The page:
Temecula, Calif. A first-grade student's presentation about the Star of Bethlehem was cut short when a teacher interrupted her and demanded she sit down and told the class that they are not allowed to talk about the Bible.
Brynn Williams, 6, brought home a "share" bag as part of a school assignment. Brynn's teacher had given every child in her class a canvas bag with verbal instructions to find something at home that represents a family Christmas tradition, put it in the bag, bring it to school, and be prepared to share the family tradition, according to Robert Tyler, General Counsel for Advocates for Faith & Freedom,
Brynn took the Star of Bethlehem from the top of the family Christmas tree to represent her family's tradition of remembering why Christmas is celebrated. Brynn worked diligently on a one-minute presentation in order to explain to the class that her family's tradition is to remember the birth of Jesus at Christmas time.
During her one-minute presentation she was explaining that her family's tradition is to remember the birth of Jesus at Christmas time.
"Our Christmas tradition is to put a star on top of our tree. The star is named the Star of Bethlehem. The 3 kings followed the star to find baby Jesus, the Savior of the world. John ….," began Brynn.
Brynn short presentation ended abruptly when her teacher "Stop right there! Go take your seat!"
Brynn was not allowed to finish her presentation by reciting the Bible verse, John 3:16. She was the only student not allowed to finish her one-minute presentation.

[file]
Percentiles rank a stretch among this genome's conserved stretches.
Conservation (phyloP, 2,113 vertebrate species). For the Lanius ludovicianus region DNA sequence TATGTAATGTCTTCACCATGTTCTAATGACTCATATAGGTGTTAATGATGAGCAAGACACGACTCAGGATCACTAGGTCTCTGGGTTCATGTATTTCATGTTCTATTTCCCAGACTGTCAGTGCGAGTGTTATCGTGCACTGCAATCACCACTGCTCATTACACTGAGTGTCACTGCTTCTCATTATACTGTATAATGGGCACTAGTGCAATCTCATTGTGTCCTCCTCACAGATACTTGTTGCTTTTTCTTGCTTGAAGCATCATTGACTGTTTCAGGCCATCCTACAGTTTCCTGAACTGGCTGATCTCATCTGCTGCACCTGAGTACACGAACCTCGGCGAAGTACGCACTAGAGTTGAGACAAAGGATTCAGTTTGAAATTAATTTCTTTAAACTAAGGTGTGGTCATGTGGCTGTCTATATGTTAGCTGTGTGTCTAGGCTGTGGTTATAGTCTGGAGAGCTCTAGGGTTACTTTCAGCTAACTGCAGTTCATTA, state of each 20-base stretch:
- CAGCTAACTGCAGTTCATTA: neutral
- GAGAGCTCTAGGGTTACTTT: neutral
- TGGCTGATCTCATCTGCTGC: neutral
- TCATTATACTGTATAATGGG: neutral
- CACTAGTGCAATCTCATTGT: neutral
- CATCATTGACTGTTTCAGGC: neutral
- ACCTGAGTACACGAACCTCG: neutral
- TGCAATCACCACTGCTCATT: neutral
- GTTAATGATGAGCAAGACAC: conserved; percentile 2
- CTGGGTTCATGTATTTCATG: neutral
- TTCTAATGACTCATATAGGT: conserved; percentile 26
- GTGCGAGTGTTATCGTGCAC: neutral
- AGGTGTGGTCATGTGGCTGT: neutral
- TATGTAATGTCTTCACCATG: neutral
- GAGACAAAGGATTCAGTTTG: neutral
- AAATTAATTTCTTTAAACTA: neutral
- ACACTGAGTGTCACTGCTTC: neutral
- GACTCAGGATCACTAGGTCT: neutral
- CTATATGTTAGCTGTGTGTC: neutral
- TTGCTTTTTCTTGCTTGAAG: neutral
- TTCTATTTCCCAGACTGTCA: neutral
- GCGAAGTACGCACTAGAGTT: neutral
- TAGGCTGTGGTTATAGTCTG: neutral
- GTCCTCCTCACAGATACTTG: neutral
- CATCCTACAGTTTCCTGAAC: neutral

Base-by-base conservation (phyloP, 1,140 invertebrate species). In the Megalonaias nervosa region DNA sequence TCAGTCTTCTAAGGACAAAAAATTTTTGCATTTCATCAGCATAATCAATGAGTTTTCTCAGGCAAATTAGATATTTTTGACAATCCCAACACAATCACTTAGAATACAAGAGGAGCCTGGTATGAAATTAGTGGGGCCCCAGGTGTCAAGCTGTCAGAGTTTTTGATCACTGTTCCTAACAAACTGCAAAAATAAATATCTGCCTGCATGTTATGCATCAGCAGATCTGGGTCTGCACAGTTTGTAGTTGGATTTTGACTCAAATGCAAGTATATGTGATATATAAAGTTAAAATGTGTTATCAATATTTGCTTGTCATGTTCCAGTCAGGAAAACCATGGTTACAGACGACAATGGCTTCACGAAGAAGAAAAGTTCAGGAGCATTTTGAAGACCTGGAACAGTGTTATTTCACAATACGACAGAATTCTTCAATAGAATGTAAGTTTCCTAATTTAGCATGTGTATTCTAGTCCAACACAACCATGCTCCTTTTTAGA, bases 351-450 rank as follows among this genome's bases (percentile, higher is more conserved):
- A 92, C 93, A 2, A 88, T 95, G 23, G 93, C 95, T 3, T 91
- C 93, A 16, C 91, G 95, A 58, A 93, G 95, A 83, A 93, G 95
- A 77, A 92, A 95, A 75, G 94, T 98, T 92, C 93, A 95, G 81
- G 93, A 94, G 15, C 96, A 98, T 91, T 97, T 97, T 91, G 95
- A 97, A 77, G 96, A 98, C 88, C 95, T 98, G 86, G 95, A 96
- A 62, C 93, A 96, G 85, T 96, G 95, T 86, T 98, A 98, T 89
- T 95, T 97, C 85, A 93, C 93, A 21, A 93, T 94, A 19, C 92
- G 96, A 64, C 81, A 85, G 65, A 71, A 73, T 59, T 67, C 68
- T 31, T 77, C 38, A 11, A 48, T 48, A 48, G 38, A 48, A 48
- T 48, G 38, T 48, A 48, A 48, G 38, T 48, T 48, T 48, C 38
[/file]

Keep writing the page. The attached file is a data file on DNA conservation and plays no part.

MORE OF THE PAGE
After Brynn took her seat, the teacher explained to Brynn in front of all the other students that she was not allowed to talk about the Bible or share its verses.
The incident at Temecula Valley Unified School District happened just one week after a teacher in the West Covina Unified School District school told Isaiah Martinez, a first-grader, "Jesus is not allowed in school" when the student brought a candy cane with a religious message.
"The disapproval and hostility that Christian students have come to experience in our nation's public schools has become epidemic," said Robert Tyler, General Counsel for Advocates for Faith & Freedom.
I hope that the Temecula Valley Unified School District will take the lead role in adopting a model policy to prohibit this abuse that has become all too common place for religious-minded students," he continued.
Advocates for Faith & Freedom sent a demand letter to the Temecula Valley Unified School District demanding that a new policy be adopted to prohibit school officials from expressing disapproval or hostility toward religion or toward religious viewpoints expressed by students. The letter also demands that TVUSD provide a written apology and allow Brynn the opportunity to complete her speech during class.
The co-counsel attorney, Nic Cocis, said he has experienced religious persecution as an elementary school student in communist Romania before his family immigrated to the United States.
"The censorship of Christianity was something I came to expect in Romanian schools, not here in the United States," said Cocis. "I don't want my kids to experience what I experienced as a Christian in Romania."